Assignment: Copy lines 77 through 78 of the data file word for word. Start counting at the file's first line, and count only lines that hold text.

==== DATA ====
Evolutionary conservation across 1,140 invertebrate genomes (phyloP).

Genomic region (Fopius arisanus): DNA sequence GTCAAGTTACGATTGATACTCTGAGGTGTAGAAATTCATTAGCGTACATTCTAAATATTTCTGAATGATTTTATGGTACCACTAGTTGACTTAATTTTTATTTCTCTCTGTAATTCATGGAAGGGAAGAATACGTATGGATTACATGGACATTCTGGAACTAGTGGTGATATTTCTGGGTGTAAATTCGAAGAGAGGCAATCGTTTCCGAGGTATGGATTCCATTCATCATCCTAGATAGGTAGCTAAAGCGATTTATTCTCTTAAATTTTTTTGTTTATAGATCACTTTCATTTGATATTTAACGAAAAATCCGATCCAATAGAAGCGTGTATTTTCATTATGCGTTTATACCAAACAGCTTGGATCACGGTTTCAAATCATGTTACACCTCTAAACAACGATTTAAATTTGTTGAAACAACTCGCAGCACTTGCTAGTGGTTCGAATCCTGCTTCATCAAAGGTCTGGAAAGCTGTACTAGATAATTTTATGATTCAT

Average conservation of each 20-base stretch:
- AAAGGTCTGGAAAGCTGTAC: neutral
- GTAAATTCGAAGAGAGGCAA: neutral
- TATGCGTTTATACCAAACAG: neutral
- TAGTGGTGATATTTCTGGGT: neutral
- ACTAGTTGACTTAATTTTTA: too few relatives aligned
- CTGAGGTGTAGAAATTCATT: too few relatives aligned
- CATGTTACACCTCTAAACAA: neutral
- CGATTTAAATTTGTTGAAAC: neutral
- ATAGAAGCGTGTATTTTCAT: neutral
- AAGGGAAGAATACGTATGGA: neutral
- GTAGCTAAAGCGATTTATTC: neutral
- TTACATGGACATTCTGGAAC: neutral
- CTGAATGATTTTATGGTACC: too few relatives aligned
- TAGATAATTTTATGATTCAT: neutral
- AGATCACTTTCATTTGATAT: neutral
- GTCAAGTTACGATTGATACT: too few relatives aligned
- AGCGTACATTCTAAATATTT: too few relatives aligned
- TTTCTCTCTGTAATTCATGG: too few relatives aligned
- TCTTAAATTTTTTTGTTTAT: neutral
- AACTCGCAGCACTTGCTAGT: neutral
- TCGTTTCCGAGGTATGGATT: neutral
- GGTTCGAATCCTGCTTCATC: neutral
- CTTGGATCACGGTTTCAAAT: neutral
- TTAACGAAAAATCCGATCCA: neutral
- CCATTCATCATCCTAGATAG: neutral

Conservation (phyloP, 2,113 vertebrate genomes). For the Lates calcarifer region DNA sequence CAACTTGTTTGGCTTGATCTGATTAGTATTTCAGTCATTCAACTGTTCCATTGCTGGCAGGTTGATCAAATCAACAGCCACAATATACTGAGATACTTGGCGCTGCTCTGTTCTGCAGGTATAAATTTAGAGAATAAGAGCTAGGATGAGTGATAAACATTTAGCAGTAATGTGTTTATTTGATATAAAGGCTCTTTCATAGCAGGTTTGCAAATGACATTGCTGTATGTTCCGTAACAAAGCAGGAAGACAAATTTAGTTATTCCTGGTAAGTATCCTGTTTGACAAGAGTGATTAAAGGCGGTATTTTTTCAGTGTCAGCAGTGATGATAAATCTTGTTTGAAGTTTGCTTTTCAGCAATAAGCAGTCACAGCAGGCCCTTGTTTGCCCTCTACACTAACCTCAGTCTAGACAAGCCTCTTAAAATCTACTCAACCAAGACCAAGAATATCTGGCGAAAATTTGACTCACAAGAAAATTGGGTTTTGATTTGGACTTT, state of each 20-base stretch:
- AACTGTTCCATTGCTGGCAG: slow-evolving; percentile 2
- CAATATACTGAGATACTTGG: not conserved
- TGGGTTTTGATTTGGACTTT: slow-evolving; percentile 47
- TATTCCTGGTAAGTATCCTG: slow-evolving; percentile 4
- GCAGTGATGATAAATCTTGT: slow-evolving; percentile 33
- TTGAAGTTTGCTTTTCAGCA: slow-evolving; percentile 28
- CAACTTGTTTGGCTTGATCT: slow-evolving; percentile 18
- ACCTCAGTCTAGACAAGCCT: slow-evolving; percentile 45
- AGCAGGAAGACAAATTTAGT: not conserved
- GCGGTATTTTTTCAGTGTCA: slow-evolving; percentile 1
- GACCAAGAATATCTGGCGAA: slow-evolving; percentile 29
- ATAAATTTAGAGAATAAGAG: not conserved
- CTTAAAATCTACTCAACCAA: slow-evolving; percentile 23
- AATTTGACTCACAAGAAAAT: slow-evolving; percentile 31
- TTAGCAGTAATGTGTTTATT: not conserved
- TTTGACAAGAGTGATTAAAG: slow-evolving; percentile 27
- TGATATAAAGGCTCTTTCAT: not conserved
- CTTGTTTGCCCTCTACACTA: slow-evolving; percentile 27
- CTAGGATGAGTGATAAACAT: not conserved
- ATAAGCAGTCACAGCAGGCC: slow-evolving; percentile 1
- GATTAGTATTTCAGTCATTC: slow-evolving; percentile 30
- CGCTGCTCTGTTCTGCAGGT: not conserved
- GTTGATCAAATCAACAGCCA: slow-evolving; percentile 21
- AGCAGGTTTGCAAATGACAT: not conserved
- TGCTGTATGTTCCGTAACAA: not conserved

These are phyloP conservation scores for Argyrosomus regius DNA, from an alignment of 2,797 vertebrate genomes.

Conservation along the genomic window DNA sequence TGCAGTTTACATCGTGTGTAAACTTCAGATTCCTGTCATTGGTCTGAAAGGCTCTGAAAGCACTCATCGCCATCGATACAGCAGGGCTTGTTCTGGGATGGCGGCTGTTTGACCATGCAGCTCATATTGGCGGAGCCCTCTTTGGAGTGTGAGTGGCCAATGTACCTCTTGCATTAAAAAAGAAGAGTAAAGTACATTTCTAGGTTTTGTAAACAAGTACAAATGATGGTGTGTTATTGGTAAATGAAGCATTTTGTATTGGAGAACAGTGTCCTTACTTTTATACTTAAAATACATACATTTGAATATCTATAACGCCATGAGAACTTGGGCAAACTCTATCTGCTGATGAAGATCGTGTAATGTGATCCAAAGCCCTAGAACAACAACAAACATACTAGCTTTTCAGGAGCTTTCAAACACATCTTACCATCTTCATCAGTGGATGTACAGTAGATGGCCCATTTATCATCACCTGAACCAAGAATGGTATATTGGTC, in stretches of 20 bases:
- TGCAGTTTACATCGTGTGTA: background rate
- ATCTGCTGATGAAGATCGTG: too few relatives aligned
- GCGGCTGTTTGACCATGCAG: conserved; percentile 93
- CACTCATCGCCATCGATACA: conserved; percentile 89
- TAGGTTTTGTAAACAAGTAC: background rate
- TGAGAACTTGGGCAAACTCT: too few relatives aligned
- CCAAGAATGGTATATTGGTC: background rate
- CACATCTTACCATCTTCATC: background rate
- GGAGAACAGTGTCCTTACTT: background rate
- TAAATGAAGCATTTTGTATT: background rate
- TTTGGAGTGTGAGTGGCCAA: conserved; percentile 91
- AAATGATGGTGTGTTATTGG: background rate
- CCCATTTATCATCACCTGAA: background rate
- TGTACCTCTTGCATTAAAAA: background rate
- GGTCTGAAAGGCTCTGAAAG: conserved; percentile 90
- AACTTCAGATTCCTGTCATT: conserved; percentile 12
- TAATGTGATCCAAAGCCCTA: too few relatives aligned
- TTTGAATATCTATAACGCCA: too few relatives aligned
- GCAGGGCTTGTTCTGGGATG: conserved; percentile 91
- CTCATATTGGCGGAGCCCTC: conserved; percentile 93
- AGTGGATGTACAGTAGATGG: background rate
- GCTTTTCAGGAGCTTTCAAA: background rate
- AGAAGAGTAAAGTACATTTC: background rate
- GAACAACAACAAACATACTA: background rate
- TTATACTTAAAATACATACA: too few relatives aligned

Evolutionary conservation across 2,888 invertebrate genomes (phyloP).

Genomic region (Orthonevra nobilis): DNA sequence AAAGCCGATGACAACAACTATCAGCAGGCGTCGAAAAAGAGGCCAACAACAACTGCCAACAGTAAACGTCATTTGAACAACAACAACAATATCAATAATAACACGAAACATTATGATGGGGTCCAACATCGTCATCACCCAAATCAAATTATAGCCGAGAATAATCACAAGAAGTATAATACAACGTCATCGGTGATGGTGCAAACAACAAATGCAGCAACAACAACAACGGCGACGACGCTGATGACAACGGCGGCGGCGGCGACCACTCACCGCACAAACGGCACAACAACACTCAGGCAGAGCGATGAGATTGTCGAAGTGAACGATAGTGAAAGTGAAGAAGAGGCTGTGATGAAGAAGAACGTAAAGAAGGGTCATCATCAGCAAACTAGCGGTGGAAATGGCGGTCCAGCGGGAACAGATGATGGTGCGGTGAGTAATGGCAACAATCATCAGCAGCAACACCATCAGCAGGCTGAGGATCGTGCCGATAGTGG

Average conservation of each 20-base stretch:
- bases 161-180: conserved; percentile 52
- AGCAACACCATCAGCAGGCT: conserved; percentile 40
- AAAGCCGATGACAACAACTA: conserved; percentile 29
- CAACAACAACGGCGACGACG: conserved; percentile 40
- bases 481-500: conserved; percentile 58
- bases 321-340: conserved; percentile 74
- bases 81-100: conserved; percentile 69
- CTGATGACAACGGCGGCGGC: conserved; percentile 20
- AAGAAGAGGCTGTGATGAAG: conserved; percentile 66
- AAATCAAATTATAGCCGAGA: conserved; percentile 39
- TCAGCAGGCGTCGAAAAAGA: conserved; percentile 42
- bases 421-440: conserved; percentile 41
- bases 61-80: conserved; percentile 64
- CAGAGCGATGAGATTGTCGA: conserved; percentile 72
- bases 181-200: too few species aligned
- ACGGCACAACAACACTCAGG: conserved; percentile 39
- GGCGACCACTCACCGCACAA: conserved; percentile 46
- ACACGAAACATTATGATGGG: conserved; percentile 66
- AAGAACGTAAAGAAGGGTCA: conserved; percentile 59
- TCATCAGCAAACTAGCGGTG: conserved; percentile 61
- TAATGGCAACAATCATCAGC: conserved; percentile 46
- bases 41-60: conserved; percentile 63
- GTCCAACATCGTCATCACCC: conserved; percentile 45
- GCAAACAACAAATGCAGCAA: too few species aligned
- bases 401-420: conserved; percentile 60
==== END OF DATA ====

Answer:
- AGTGGATGTACAGTAGATGG: background rate
- GCTTTTCAGGAGCTTTCAAA: background rate